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Contacting ‘the other woman’ not a good idea

Rarely will your husband's mistress lead you to the answers you seek, and the exchange could do more harm than good, TODAY contributing psychiatrist Gail Saltz says.
/ Source: TODAY contributor

Q. My husband confided to me that he had a "girlfriend" 15 years ago. He has not been forthcoming with information when I ask him about what happened. He did tell me that the sex was great, and that point has really been bothering me.

I always thought that our sex life was pretty good. I enjoy trying new things. He says the affair lasted as long as it did because the sex was great. He says he didn't love her and that it was just sex.

I'm having a hard time accepting this. I keep feeling that I would like to contact her to get her side of the story. How do you feel about contacting the "other woman"?

A. I advise you not to contact her. You have nothing real to gain by doing so.Your husband says he had this affair just for sex. For many women, love and sex go together. Without love, they couldn’t even have good sex, so they don’t understand how men could.But for many men, love and sex are easier to separate. In fact, they often consider affairs to be less complicated if they don’t love their mistress. For your husband, sex with another woman was likely new, different, secret, forbidden — and therefore exciting and “great.” This has nothing to do with whether the other woman was a skilled lover or whether your husband had loving feelings for her.Your husband, in confessing this affair, is insisting that it consisted only of sex, so you should not feel hurt and betrayed. That might be true for him, though it is obviously untrue for you. It would help you tremendously if he were to apologize and acknowledge his betrayal of you, instead of dismissing your feelings by insisting the affair was meaningless.The other woman will never be able to give you the information you seek. Contacting her will not yield some deeper insight or another side of the story that will fill in the gaps and put this issue to rest. Any information she would give you is necessarily filtered through the prism of her own perception, needs, memories or agenda. Furthermore, there is no reason this woman would welcome your inquiries or reveal any information, let alone any truthful information.Contacting her will merely stir the pot and make things messier. It’s hard to know what you envision as a benefit. Do you imagine she will say the sex was bad and your husband is lying? That the sex was great but he still loved you more? That he promised to leave you for her? That he never even mentioned you? She cannot possibly know what their affair, or their sex life, meant to your husband. Occasionally there are reasons to contact the other woman — for example, if she had your husband’s child and was therefore remaining a permanent part of his life.But in this case, any information to put your mind at ease must come from your husband, not from the other woman.Dr. Gail’s Bottom Line: If you find your husband has had an affair, contacting the “other woman” is not a good idea.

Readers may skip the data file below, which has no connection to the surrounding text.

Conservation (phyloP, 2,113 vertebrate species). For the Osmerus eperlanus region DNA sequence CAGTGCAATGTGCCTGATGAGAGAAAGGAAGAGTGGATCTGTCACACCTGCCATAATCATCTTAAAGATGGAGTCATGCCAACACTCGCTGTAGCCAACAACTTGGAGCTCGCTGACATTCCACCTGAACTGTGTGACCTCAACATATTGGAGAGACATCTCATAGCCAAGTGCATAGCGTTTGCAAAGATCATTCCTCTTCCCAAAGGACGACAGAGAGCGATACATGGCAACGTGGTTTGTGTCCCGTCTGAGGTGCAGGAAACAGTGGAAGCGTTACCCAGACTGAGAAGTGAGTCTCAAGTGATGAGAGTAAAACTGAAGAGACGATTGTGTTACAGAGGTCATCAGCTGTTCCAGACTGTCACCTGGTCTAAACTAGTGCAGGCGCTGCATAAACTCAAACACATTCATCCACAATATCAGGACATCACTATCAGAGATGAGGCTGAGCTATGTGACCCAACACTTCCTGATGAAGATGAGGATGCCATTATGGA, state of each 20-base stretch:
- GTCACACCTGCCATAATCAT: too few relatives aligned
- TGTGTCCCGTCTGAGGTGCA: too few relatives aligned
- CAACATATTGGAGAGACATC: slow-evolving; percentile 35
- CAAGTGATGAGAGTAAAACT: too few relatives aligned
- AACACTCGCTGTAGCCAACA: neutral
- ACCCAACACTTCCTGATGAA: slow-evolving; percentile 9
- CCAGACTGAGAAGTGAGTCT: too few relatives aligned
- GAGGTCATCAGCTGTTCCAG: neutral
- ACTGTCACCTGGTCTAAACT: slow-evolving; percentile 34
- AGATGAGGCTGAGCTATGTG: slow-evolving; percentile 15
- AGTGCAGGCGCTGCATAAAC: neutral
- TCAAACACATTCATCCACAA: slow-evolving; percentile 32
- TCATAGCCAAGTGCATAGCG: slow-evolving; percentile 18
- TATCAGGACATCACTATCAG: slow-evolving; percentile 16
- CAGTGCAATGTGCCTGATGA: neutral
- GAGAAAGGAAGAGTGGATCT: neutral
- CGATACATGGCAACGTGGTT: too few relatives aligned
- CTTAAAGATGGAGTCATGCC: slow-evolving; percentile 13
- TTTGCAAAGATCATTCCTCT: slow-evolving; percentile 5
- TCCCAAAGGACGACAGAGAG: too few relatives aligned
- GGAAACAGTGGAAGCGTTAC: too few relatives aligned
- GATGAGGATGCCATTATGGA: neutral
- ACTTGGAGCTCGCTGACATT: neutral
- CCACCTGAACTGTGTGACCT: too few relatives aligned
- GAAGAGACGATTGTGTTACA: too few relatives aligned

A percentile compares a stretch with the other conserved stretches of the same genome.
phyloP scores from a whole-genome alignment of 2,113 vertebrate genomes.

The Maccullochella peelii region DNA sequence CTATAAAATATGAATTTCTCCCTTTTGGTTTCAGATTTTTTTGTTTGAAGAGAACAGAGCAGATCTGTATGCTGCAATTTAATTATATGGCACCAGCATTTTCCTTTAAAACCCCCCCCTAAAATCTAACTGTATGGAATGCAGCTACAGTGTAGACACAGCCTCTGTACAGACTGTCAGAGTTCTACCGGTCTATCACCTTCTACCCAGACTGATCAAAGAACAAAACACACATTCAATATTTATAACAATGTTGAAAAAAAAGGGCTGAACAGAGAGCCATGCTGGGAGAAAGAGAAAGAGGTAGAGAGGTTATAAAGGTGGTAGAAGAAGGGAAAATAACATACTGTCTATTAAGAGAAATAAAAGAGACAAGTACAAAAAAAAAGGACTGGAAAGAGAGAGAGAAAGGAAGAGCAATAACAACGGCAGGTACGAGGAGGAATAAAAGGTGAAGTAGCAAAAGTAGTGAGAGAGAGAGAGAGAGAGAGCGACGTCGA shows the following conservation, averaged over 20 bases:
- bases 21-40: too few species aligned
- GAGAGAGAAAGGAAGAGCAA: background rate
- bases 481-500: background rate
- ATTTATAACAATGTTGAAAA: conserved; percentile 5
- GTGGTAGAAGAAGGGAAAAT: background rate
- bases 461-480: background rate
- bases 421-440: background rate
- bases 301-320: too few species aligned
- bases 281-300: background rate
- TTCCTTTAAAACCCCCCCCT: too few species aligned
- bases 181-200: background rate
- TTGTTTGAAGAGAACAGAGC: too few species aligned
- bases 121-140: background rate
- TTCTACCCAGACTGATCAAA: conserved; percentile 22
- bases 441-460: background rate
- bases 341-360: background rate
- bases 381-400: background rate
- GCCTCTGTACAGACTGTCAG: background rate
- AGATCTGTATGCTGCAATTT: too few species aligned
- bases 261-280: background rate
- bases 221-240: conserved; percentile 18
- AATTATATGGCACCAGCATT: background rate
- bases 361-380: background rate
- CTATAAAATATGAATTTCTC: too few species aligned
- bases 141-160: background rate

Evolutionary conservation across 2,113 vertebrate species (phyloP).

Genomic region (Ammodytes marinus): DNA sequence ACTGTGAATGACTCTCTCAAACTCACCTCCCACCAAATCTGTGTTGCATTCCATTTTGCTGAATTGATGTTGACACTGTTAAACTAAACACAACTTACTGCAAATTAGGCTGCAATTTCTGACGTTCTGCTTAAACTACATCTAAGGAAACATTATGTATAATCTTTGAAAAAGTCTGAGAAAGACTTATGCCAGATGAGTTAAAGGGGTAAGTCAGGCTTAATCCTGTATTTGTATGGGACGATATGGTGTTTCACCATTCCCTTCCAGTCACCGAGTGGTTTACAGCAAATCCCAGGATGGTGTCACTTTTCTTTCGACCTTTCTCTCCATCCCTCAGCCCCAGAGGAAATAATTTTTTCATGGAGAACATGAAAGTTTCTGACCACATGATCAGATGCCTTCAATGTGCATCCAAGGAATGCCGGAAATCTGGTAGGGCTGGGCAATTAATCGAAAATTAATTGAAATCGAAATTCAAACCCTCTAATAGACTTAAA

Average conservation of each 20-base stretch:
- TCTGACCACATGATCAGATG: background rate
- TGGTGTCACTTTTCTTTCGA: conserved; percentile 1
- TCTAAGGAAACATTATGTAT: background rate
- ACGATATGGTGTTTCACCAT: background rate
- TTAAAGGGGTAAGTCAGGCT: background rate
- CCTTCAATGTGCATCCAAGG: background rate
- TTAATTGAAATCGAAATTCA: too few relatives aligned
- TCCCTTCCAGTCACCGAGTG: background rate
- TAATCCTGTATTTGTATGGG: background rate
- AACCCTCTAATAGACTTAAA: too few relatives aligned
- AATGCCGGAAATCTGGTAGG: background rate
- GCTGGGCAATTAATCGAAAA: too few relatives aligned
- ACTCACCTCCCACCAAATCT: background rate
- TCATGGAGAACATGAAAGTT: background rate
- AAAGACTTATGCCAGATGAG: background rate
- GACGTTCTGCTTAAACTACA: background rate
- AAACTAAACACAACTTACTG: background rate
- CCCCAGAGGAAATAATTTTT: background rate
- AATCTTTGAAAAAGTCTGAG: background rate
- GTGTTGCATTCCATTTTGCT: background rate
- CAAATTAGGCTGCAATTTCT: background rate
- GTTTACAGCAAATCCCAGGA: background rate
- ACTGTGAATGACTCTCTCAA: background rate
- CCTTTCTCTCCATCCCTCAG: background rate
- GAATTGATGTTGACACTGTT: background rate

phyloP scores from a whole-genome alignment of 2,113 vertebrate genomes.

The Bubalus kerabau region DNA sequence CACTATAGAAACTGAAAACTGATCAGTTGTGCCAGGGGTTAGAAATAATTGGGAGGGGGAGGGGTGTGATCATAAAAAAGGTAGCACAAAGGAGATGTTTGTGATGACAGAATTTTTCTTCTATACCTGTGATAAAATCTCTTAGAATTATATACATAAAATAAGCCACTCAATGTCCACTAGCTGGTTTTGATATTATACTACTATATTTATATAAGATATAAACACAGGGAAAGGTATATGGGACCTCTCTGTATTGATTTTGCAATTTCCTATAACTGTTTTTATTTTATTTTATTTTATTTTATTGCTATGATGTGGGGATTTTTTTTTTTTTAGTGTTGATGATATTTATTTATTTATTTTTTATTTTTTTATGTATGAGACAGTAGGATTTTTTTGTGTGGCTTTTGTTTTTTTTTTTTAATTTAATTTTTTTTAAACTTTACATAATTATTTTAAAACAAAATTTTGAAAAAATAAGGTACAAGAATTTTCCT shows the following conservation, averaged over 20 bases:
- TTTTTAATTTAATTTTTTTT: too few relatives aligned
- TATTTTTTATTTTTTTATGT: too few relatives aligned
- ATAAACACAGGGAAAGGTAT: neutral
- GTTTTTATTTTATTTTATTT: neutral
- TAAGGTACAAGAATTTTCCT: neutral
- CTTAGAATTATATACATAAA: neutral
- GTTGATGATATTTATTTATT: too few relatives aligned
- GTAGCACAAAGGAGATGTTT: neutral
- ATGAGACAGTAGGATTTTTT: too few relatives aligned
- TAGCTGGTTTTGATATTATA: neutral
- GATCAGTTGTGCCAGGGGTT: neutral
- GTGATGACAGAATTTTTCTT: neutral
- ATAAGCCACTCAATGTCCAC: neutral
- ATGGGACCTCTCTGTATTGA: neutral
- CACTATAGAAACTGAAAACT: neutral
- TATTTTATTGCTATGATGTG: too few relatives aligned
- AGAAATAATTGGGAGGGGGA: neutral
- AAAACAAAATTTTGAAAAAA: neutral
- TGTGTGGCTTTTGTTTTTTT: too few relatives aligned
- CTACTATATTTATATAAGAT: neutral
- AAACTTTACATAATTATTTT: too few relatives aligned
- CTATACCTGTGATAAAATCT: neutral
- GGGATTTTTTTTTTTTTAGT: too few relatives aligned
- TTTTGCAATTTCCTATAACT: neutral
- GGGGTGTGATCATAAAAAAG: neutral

Dr. Gail Saltz is a psychiatrist with New York Presbyterian Hospital and a regular contributor to “Today.” Her latest book is “Anatomy of a Secret Life: The Psychology of Living a Lie,” by Dr. Gail Saltz. She is also the author of "Amazing You! Getting Smart About Your Private Parts," which helps parents deal with preschoolers' questions about sex and reproduction. Her first book, “Becoming Real: Overcoming the Stories We Tell Ourselves That Hold Us Back,” was published in 2004 by Riverhead Books. It is now available in a paperback version. For more information, you can visit her Web site, .